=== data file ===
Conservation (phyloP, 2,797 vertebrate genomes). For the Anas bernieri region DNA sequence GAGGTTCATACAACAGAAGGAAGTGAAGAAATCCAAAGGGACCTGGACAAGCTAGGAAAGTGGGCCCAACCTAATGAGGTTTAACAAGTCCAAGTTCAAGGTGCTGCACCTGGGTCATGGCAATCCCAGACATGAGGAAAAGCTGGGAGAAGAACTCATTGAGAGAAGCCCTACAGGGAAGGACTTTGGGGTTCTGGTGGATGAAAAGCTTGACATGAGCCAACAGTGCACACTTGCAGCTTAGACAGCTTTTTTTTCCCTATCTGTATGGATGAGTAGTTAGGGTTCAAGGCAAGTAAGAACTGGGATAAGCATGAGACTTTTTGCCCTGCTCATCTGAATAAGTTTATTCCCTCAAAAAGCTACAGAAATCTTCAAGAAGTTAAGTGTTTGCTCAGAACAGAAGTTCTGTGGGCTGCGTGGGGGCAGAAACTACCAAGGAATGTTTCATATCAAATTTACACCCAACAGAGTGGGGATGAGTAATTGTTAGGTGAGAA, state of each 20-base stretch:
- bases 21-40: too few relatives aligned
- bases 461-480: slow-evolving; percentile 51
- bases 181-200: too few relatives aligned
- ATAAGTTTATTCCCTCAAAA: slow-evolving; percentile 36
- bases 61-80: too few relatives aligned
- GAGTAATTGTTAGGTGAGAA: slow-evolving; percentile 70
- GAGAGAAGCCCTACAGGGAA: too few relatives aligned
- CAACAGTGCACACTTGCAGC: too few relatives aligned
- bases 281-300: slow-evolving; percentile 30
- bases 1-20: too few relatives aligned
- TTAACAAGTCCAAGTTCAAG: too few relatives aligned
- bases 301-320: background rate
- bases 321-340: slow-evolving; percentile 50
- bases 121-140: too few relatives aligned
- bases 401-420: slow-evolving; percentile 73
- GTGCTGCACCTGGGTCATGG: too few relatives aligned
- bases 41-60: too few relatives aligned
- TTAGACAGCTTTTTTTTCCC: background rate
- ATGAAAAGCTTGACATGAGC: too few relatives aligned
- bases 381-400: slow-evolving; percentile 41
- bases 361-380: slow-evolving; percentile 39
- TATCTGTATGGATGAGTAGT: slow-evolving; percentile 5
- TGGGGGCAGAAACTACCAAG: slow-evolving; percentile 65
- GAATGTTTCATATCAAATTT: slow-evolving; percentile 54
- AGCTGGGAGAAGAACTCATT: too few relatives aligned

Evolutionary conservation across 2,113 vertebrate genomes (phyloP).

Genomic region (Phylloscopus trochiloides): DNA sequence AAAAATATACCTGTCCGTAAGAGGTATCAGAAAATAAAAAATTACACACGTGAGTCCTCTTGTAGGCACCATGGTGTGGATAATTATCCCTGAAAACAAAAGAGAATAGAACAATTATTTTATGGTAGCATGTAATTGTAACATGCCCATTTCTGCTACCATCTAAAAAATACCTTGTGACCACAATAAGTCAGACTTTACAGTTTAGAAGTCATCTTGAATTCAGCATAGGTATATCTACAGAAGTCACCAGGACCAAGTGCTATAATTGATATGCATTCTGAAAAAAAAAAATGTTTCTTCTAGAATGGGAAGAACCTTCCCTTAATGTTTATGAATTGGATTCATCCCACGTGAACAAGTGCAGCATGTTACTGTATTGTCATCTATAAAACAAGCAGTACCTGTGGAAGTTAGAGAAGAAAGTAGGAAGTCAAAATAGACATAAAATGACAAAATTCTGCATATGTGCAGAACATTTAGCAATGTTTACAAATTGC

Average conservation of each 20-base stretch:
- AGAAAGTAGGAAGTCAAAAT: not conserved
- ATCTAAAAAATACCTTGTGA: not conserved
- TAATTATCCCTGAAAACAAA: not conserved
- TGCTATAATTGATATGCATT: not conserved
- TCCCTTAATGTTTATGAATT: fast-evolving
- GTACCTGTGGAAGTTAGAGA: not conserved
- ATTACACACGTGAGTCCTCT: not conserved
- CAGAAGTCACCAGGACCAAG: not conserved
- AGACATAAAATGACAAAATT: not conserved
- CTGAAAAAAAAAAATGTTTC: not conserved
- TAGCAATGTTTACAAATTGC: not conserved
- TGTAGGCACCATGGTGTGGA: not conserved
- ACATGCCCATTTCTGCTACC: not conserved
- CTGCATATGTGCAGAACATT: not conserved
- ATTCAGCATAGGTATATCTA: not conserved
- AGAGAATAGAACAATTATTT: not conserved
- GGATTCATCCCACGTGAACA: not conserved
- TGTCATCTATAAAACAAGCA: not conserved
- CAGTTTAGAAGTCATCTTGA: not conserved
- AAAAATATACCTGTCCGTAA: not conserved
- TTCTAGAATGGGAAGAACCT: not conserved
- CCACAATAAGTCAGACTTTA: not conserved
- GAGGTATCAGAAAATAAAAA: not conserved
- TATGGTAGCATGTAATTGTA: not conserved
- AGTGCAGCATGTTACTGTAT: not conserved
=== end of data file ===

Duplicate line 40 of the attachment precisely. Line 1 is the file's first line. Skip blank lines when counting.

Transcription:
- TAGCAATGTTTACAAATTGC: not conserved